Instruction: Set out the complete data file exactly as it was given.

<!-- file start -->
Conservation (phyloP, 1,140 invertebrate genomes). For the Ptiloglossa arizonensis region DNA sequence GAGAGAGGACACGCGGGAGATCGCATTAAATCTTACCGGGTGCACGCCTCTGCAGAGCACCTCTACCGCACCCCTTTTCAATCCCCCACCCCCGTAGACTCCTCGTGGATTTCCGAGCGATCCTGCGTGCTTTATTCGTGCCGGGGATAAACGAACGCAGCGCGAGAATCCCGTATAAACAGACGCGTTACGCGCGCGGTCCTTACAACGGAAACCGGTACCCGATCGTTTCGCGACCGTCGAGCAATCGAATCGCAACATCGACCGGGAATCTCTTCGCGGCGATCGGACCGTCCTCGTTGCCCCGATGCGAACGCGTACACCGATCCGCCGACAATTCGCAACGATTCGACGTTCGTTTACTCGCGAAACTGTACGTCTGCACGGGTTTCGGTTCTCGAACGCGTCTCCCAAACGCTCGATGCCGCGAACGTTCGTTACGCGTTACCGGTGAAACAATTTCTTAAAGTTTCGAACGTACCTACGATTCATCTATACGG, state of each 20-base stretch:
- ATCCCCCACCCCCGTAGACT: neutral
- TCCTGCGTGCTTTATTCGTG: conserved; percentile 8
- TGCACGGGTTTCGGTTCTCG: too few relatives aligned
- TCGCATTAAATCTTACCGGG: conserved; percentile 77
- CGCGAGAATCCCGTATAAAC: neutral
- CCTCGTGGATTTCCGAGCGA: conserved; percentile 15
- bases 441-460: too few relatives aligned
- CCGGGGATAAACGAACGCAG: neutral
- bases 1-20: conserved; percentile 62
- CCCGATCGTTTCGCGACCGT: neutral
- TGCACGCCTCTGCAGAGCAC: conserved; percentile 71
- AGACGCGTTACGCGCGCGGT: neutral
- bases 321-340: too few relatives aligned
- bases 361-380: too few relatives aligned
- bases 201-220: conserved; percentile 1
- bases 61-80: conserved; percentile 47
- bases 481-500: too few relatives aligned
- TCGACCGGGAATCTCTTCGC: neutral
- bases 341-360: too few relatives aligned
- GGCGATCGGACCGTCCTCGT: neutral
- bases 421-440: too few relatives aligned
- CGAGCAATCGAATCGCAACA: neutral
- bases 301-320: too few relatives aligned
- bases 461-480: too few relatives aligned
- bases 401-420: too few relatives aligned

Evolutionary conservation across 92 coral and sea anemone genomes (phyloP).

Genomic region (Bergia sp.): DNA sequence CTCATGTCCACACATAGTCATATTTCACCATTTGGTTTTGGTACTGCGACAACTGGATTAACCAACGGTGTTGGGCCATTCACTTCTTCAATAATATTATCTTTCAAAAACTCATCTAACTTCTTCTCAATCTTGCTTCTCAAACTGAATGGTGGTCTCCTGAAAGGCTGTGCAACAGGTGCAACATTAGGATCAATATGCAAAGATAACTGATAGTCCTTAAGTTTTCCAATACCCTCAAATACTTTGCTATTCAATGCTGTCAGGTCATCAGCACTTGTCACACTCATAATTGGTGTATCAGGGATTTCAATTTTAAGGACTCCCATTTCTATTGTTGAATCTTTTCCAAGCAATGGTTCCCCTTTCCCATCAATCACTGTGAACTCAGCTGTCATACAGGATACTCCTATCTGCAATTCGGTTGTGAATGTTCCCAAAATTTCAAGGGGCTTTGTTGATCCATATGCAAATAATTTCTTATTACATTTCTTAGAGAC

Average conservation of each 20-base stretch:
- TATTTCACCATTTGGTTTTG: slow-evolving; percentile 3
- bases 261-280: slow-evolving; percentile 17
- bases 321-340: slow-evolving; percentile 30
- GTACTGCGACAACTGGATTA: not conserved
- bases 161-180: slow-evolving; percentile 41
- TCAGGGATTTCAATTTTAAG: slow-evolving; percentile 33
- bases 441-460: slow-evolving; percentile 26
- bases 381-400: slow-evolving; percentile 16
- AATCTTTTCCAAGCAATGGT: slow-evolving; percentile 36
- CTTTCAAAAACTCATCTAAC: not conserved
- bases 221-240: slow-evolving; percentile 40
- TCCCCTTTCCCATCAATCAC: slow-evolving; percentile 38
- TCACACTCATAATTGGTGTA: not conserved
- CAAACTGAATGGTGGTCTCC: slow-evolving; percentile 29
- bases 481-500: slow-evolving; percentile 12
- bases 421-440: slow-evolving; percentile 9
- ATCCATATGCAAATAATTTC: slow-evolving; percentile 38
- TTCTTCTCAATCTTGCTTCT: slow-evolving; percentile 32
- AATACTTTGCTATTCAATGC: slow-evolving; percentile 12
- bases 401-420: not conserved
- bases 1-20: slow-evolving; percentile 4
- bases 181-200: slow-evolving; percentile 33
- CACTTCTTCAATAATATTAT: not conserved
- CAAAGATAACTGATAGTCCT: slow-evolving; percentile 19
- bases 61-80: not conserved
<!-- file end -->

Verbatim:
Conservation (phyloP, 1,140 invertebrate genomes). For the Ptiloglossa arizonensis region DNA sequence GAGAGAGGACACGCGGGAGATCGCATTAAATCTTACCGGGTGCACGCCTCTGCAGAGCACCTCTACCGCACCCCTTTTCAATCCCCCACCCCCGTAGACTCCTCGTGGATTTCCGAGCGATCCTGCGTGCTTTATTCGTGCCGGGGATAAACGAACGCAGCGCGAGAATCCCGTATAAACAGACGCGTTACGCGCGCGGTCCTTACAACGGAAACCGGTACCCGATCGTTTCGCGACCGTCGAGCAATCGAATCGCAACATCGACCGGGAATCTCTTCGCGGCGATCGGACCGTCCTCGTTGCCCCGATGCGAACGCGTACACCGATCCGCCGACAATTCGCAACGATTCGACGTTCGTTTACTCGCGAAACTGTACGTCTGCACGGGTTTCGGTTCTCGAACGCGTCTCCCAAACGCTCGATGCCGCGAACGTTCGTTACGCGTTACCGGTGAAACAATTTCTTAAAGTTTCGAACGTACCTACGATTCATCTATACGG, state of each 20-base stretch:
- ATCCCCCACCCCCGTAGACT: neutral
- TCCTGCGTGCTTTATTCGTG: conserved; percentile 8
- TGCACGGGTTTCGGTTCTCG: too few relatives aligned
- TCGCATTAAATCTTACCGGG: conserved; percentile 77
- CGCGAGAATCCCGTATAAAC: neutral
- CCTCGTGGATTTCCGAGCGA: conserved; percentile 15
- bases 441-460: too few relatives aligned
- CCGGGGATAAACGAACGCAG: neutral
- bases 1-20: conserved; percentile 62
- CCCGATCGTTTCGCGACCGT: neutral
- TGCACGCCTCTGCAGAGCAC: conserved; percentile 71
- AGACGCGTTACGCGCGCGGT: neutral
- bases 321-340: too few relatives aligned
- bases 361-380: too few relatives aligned
- bases 201-220: conserved; percentile 1
- bases 61-80: conserved; percentile 47
- bases 481-500: too few relatives aligned
- TCGACCGGGAATCTCTTCGC: neutral
- bases 341-360: too few relatives aligned
- GGCGATCGGACCGTCCTCGT: neutral
- bases 421-440: too few relatives aligned
- CGAGCAATCGAATCGCAACA: neutral
- bases 301-320: too few relatives aligned
- bases 461-480: too few relatives aligned
- bases 401-420: too few relatives aligned

Evolutionary conservation across 92 coral and sea anemone genomes (phyloP).

Genomic region (Bergia sp.): DNA sequence CTCATGTCCACACATAGTCATATTTCACCATTTGGTTTTGGTACTGCGACAACTGGATTAACCAACGGTGTTGGGCCATTCACTTCTTCAATAATATTATCTTTCAAAAACTCATCTAACTTCTTCTCAATCTTGCTTCTCAAACTGAATGGTGGTCTCCTGAAAGGCTGTGCAACAGGTGCAACATTAGGATCAATATGCAAAGATAACTGATAGTCCTTAAGTTTTCCAATACCCTCAAATACTTTGCTATTCAATGCTGTCAGGTCATCAGCACTTGTCACACTCATAATTGGTGTATCAGGGATTTCAATTTTAAGGACTCCCATTTCTATTGTTGAATCTTTTCCAAGCAATGGTTCCCCTTTCCCATCAATCACTGTGAACTCAGCTGTCATACAGGATACTCCTATCTGCAATTCGGTTGTGAATGTTCCCAAAATTTCAAGGGGCTTTGTTGATCCATATGCAAATAATTTCTTATTACATTTCTTAGAGAC

Average conservation of each 20-base stretch:
- TATTTCACCATTTGGTTTTG: slow-evolving; percentile 3
- bases 261-280: slow-evolving; percentile 17
- bases 321-340: slow-evolving; percentile 30
- GTACTGCGACAACTGGATTA: not conserved
- bases 161-180: slow-evolving; percentile 41
- TCAGGGATTTCAATTTTAAG: slow-evolving; percentile 33
- bases 441-460: slow-evolving; percentile 26
- bases 381-400: slow-evolving; percentile 16
- AATCTTTTCCAAGCAATGGT: slow-evolving; percentile 36
- CTTTCAAAAACTCATCTAAC: not conserved
- bases 221-240: slow-evolving; percentile 40
- TCCCCTTTCCCATCAATCAC: slow-evolving; percentile 38
- TCACACTCATAATTGGTGTA: not conserved
- CAAACTGAATGGTGGTCTCC: slow-evolving; percentile 29
- bases 481-500: slow-evolving; percentile 12
- bases 421-440: slow-evolving; percentile 9
- ATCCATATGCAAATAATTTC: slow-evolving; percentile 38
- TTCTTCTCAATCTTGCTTCT: slow-evolving; percentile 32
- AATACTTTGCTATTCAATGC: slow-evolving; percentile 12
- bases 401-420: not conserved
- bases 1-20: slow-evolving; percentile 4
- bases 181-200: slow-evolving; percentile 33
- CACTTCTTCAATAATATTAT: not conserved
- CAAAGATAACTGATAGTCCT: slow-evolving; percentile 19
- bases 61-80: not conserved